. enable the air to readily pass therethrou'gh without offering too much resistance and thereby impeding or retarding the air flow. The moisture in the air is removed by a suitable drying agent, for which many materials are suitable. I have found a good substance for this purpose is solid calcium chlorid, which is packed into the casing next to the charcoal 5, as shown at 6. Beyond the calcium ,chlOrid is a packing or stuifing 7 of cotton batting or similar material which filters out some fine solid material and also protects the openings 8 in a reflector 9 and prevents the solid in the casing from falling through said openings.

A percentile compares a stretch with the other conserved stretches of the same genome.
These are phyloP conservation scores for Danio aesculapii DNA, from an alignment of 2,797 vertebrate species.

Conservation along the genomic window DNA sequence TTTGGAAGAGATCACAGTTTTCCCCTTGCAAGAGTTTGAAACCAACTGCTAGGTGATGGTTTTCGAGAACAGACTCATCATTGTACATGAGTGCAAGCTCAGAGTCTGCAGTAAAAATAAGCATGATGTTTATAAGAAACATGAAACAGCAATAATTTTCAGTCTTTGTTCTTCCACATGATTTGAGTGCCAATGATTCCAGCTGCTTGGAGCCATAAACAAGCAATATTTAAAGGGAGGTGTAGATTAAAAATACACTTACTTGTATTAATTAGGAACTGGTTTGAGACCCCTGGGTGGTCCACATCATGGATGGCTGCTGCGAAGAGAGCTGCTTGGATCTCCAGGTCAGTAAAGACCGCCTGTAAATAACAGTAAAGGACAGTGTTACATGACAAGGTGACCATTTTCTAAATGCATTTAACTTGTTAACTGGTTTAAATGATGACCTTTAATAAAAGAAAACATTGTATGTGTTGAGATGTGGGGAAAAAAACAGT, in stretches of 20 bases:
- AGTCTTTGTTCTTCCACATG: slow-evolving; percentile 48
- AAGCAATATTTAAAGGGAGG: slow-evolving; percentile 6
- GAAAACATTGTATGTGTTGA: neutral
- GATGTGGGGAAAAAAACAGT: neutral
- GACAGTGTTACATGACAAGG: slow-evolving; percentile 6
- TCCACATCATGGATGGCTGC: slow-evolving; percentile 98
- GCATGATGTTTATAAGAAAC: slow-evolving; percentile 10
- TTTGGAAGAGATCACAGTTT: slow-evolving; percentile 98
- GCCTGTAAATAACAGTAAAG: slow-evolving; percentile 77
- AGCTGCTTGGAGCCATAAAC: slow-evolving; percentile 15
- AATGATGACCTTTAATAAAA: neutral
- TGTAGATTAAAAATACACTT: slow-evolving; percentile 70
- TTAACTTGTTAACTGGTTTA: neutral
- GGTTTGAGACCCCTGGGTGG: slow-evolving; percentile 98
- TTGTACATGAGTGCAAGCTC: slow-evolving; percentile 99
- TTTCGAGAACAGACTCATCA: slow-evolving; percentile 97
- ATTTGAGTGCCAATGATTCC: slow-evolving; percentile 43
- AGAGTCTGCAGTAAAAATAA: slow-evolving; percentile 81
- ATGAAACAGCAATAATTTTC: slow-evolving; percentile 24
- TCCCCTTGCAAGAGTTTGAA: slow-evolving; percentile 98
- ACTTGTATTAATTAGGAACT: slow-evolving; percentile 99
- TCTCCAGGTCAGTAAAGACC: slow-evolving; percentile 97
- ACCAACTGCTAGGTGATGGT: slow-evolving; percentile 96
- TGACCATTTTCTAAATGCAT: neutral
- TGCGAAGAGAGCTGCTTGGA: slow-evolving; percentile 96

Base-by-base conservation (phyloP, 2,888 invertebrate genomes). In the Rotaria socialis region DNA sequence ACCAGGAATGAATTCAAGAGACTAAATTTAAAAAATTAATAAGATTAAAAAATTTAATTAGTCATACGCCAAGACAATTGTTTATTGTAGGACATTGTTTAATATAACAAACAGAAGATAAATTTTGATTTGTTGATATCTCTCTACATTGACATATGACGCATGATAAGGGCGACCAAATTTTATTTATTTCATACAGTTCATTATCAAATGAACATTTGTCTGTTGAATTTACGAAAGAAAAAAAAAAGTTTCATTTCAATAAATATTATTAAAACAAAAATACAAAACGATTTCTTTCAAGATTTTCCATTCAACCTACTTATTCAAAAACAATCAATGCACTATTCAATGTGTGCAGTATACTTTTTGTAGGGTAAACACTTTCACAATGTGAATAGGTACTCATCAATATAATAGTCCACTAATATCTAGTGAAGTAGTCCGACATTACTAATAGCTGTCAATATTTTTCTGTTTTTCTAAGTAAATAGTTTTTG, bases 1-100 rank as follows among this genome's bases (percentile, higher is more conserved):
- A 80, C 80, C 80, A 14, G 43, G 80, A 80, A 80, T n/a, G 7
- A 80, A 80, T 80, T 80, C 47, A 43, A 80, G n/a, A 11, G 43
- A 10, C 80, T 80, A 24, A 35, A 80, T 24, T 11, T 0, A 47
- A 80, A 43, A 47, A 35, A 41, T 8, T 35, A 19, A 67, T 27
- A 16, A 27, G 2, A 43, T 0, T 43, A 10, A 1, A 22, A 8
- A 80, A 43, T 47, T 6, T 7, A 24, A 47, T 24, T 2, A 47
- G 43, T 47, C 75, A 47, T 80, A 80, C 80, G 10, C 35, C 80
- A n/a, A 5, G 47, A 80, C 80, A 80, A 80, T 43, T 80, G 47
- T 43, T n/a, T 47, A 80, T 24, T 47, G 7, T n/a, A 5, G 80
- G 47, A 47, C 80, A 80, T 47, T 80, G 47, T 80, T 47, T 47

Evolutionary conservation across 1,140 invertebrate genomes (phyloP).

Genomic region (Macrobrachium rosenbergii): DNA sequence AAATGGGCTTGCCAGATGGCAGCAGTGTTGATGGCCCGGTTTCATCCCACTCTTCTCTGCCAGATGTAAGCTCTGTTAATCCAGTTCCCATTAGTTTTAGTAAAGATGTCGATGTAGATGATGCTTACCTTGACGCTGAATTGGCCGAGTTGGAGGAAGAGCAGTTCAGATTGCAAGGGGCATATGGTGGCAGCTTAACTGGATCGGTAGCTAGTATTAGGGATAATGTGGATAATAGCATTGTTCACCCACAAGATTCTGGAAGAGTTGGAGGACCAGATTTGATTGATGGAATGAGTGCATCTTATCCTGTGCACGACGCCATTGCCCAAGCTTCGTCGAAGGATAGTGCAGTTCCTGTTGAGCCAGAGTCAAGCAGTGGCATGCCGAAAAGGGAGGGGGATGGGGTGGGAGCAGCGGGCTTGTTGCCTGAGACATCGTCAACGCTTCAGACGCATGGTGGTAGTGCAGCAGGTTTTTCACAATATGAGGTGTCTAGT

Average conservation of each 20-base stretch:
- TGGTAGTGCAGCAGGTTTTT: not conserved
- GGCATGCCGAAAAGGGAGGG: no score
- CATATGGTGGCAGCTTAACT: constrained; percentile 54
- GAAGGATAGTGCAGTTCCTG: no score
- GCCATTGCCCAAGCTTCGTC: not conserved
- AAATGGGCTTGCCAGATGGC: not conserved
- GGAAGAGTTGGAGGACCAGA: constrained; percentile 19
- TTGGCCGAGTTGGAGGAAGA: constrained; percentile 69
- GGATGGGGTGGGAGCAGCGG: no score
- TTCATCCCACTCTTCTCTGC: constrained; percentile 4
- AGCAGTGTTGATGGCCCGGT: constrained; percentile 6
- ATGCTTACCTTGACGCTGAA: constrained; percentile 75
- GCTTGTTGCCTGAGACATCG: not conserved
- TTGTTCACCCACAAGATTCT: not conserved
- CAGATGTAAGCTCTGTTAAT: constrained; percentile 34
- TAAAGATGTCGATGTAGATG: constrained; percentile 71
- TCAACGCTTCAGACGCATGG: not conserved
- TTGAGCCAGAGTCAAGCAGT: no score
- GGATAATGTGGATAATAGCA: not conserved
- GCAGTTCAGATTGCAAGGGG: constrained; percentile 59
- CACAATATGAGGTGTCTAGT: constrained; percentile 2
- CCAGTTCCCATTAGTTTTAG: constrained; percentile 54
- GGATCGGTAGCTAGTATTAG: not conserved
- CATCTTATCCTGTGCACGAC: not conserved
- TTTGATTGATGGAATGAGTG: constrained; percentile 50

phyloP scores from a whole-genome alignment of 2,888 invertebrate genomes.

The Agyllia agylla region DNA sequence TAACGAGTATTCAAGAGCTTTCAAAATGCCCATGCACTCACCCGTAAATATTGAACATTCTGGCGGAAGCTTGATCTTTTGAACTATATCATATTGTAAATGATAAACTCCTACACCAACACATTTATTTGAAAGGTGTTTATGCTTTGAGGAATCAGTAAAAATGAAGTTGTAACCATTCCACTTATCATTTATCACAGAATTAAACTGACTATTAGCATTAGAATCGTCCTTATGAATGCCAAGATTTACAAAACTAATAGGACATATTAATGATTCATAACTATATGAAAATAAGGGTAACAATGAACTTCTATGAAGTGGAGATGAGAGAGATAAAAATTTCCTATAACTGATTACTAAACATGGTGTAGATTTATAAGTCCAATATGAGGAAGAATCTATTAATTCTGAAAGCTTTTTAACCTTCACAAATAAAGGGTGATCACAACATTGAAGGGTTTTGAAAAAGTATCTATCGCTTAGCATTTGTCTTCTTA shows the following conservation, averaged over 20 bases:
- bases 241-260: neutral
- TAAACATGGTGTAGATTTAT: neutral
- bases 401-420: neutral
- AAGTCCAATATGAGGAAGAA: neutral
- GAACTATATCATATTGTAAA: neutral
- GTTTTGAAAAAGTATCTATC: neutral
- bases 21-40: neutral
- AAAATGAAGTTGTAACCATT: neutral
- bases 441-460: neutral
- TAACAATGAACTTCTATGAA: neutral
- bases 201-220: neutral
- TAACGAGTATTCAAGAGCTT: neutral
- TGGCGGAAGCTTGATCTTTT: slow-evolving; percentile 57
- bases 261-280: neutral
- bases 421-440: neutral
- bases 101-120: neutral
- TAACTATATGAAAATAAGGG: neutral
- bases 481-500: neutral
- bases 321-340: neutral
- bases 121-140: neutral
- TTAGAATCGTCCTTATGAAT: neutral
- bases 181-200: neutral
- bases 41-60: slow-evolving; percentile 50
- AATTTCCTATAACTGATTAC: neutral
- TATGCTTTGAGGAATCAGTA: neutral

"lhe reflector 9 may be of any suitable form but preferably has its inner surface highly polished or otherwise so formed as to reflect forwardly all of the actinic or chemical light rays produced by a source of light or lamp 10, which may for example be a mercury-vapor or tungsten lamp or a suitable high tension spark gap. The drawings illustrate a tungsten lamp, the base 11 of which forms a support for the small end of the reflector 9 and the lead wires 12 of which pass through the open end of the casing 1 and through the solid materials therein. At the large end of the reflector 9 is located a transverse wall or diaphragm 13, preferably formedof some transparent material, such as glass, and having a central opening 14 throu h which the air passes from the chamber within the reflector to a cyclonic chamber 15' lying between said diaphragm and the end cap or head 2. The inner surface of the end cap 2 is also a reflecting surface, so that the air within the reflector and in the chamber 15 is under the influence of the actinic or chemical light rays produced by the lamp 10. These rays destroy germs and organic matter and thereby improve its quality and destroy some of its otherwise harmful properties. I